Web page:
Tuesday, April 24, 2007

I'm with you, Bessie

I just found this article about a pregnant cow who terrorized Hanover, Germany, after escaping from her farm.

I have to say, I really sympathize with that poor cow. Being pregnant definitely makes me tired and crabby, and if I were being followed around by emergency workers, camera crews and gawkers, I’d probably get a little destructive, myself.

The poor thing.

Monday, April 23, 2007


One of the questions I often hear nowadays is this: Do I plan to have an epidural, or do I want to do this childbirth thing as naturally as possible?

I’ve always thought that maybe, just maybe, I’m tough enough to get through childbirth without pain medication. I mean, women have been having babies for thousands of years. Surely I can do it, too, without the need for pharmaceutical assistance.

Then, sometime over the weekend, I slept in an awkward position, and I’ve had some highly uncomfortable back and hip pain ever since.

If it were allowed, I would have an epidural right now.

I guess I’m not as tough as I thought.

Thursday, April 19, 2007

2 million seconds

I had a doctor’s appointment this morning, and found out that the baby is starting to turn around in her little cocoon. According to the doctor, this means she’s getting ready for delivery.

How scary.

And exciting.

And scary.

I’m about 26 days away from my due date now, so it’s close enough that if I were to go into labor, my doctor wouldn’t stop it from happening.

Obviously, we’ve been preparing for a baby for months now. But somehow having my doctor say “the baby’s turning” and “we won’t stop labor” makes this impending arrival seem so much more real … and close.

Twenty-six days is just 624 hours. Or 37,440 minutes. Or 2,246,400 seconds.

Oh my goodness. I only have about 2 million seconds to finish getting ready for the baby. And that’s only if she waits until her due date.

And I’ve already wasted a good 900 seconds writing this blog!

Excuse me, I have to go buy some diapers.

Monday, April 9, 2007

You will be missed

I’ve always been told that once you have kids, you never stop being a parent. Whether your children are 2 years old or 42, you’ll always worry about them.

I think it’s also true that kids never stop needing their parents. It’s easy to take for granted that they’ll always be there; after all, they’ve been around since you were born. So when a parent dies unexpectedly, you feel suddenly adrift, left to navigate these choppy waters alone.

My husband’s father died on Thursday, taking away a person Rob could always turn to for advice. Possibly the hardest part for Rob was that his father always had words of wisdom to help him through hard times, and now he’s not here to guide him through his hardest time yet.

When I met my in-laws for the first time, my hair was disheveled, I was wearing a T-shirt that read, “Can’t sleep, clowns will eat me,” and I probably smelled bad after a 15-hour road trip to Texas. Despite these things, Bob and Sherry immediately welcomed me into their home and made me feel like the daughter they never had. They’ve continued to do so ever since, never becoming those legendary evil in-laws that newlyweds always fear.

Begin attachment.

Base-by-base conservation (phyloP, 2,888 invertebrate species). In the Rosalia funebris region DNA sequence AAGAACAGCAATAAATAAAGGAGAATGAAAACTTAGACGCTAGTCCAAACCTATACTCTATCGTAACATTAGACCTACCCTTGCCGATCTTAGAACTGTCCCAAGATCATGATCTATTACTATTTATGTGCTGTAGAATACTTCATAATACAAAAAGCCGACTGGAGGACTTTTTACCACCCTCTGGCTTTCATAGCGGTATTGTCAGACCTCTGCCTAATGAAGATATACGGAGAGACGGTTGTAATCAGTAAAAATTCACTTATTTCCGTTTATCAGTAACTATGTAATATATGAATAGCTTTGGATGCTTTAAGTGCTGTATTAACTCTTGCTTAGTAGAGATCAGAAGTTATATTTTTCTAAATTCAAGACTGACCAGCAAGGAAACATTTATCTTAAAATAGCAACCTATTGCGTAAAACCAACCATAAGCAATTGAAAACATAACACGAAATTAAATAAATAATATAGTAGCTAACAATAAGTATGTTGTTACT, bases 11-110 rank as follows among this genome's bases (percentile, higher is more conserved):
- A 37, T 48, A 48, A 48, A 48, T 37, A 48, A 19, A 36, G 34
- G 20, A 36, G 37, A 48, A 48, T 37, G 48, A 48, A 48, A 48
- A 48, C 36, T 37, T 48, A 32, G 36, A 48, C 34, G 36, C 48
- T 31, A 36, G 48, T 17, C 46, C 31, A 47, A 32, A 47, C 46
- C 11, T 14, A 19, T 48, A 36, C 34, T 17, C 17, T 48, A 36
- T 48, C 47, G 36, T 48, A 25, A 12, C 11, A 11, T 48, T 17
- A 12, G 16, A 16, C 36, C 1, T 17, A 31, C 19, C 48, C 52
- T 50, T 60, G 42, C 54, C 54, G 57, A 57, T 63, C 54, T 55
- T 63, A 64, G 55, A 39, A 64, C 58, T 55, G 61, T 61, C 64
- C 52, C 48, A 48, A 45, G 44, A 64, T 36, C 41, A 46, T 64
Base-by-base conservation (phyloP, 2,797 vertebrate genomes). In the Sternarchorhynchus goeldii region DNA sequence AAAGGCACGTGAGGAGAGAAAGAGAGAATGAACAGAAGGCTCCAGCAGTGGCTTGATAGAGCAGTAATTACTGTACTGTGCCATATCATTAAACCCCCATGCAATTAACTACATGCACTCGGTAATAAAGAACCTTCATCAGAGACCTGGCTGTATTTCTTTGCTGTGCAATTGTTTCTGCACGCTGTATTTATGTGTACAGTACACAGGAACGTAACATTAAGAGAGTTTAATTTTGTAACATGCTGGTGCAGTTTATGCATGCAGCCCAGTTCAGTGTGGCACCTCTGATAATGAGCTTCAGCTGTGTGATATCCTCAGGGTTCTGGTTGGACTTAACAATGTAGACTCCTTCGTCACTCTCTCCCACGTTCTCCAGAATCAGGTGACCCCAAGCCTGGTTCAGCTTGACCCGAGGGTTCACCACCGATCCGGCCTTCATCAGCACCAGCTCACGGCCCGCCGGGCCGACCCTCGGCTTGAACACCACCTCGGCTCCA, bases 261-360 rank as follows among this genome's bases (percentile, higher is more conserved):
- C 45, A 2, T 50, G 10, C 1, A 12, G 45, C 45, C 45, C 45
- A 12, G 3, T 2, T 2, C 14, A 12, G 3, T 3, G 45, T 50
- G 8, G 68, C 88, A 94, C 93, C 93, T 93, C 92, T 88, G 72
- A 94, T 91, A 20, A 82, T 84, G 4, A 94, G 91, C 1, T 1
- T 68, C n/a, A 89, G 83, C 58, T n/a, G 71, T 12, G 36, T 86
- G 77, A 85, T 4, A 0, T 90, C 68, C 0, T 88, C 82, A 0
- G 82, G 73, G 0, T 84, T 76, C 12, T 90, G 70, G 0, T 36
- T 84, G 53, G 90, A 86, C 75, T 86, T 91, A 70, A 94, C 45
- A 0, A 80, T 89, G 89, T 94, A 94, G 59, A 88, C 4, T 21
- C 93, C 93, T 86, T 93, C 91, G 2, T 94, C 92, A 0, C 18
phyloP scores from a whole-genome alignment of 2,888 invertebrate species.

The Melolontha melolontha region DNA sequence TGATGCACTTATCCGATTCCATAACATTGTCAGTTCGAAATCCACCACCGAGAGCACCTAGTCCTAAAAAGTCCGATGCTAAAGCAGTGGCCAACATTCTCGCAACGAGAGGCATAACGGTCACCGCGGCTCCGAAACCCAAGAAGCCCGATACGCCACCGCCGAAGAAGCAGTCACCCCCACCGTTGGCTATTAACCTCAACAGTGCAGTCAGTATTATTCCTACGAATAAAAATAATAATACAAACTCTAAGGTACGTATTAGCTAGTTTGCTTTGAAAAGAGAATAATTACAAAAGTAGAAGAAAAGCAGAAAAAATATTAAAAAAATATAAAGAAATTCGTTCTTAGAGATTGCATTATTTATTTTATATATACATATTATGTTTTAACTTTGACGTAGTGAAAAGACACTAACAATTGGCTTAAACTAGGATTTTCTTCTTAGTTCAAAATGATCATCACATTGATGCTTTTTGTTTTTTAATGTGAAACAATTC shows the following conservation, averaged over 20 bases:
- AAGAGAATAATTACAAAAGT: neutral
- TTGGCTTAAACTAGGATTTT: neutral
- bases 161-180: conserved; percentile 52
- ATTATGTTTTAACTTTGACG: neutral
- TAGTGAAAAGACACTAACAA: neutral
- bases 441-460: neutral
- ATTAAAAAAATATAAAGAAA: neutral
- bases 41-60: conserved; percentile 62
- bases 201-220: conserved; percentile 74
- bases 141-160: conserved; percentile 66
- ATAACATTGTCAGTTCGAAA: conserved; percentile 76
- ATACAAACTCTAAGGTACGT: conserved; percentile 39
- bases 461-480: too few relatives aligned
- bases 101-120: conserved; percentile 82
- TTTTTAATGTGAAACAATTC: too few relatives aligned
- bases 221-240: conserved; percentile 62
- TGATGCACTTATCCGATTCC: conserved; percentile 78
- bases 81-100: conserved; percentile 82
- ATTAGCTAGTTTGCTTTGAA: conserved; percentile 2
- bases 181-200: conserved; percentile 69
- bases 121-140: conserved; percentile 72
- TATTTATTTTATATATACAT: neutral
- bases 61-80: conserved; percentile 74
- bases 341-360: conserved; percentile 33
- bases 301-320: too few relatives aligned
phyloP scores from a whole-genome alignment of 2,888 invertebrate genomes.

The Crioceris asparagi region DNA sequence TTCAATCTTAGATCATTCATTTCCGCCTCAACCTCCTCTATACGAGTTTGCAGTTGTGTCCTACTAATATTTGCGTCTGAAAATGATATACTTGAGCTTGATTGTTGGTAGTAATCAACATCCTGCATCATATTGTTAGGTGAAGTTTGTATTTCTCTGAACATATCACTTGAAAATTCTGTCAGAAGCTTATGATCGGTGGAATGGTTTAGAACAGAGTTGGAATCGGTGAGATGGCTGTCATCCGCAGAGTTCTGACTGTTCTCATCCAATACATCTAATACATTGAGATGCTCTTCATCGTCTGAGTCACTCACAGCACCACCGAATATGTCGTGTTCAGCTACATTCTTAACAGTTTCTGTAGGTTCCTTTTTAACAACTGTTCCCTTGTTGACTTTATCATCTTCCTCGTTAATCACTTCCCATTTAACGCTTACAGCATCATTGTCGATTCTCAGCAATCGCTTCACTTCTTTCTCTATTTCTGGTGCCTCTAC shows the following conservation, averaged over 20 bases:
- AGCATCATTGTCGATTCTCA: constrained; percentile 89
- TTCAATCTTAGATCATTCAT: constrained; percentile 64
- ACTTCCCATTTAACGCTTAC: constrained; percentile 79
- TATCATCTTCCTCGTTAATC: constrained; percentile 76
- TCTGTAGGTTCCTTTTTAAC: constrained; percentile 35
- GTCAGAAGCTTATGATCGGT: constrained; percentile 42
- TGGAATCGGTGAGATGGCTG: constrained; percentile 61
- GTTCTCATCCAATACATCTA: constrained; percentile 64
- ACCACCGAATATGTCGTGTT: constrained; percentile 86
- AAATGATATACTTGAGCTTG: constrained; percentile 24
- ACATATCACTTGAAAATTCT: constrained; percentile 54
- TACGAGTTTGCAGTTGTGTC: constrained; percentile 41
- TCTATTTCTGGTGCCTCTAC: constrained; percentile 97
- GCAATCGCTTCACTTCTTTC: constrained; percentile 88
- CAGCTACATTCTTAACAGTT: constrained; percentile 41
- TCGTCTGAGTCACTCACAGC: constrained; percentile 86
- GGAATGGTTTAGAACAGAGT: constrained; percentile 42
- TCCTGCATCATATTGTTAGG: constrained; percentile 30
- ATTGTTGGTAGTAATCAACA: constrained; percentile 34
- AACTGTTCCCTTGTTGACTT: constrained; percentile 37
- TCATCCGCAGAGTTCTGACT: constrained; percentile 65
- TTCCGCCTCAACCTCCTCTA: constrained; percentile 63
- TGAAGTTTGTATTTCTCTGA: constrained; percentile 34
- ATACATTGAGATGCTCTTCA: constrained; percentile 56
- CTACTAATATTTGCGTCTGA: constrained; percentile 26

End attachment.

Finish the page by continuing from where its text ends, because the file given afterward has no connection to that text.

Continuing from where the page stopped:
I only knew Bob for a little more than five years, so I don’t quite feel entitled to the kind of sympathy that his wife and sons deserve. Yet I’m grieving anyway, for lots of reasons – the biggest one being that he’ll never get to hold his first grandchild, hear her laugh, and listen to her say “Grandpa” for the first time. And our daughter will never know what a kind, generous, loving person her grandfather was.

I guess that’s something Rob and I will have to add to our “to-do” list as parents. We’ll have to be the ones to tell her how much she was loved, even before she got here. And we’ll have to help her know her grandfather through our photos and funny little stories. It’s all we can do, and we’ll do our best.

Monday, April 2, 2007

Ow, my brain.

Like most women, I started my pregnancy wanting to do my best to ensure that my entire gestational experience would be 100% healthy. I vowed to follow all of the rules so my baby would have the most nurturing environment possible.

What nobody tells you is that the rules keep changing. You can’t follow all of them, because many of the rules contradict each other.

This morning, a friend sent me a link to an article about a study on pregnancy weight gain. According to the article, researches have found that women who gain more weight during pregnancy – even if they stay within recommended guidelines – run the risk of having overweight toddlers later on.

So, does this mean pregnant women should strive to gain less weight? Well, um, no. The article also mentions that women who gain too little weight risk having low-birth-weight babies. And if you live in El Paso County, you may have seen the health department’s recent campaign, called “A Healthy Baby is Worth the Weight,” encouraging local women to gain more weight during pregnancy to combat a low-birth-weight epidemic in our area.

Is this making anyone else’s brain hurt?

There also are contradictory studies about caffeine consumption, eating fish and every other recommendation out there. For women who are just trying to do the best they can for their unborn children, it’s enough to make you crazy.

This leads me to a suggestion for another scientific study: Which is more harmful to your baby, gaining a few too many pounds or spending your pregnancy stressed out about all the ways you could already be failing as a mother?

I suspect I already know the answer, at least within my own not-so-scientific study, in which I am the only participant.

According to the results of that study, I should toss all of those articles in my fireplace, relax on the couch and have another cookie.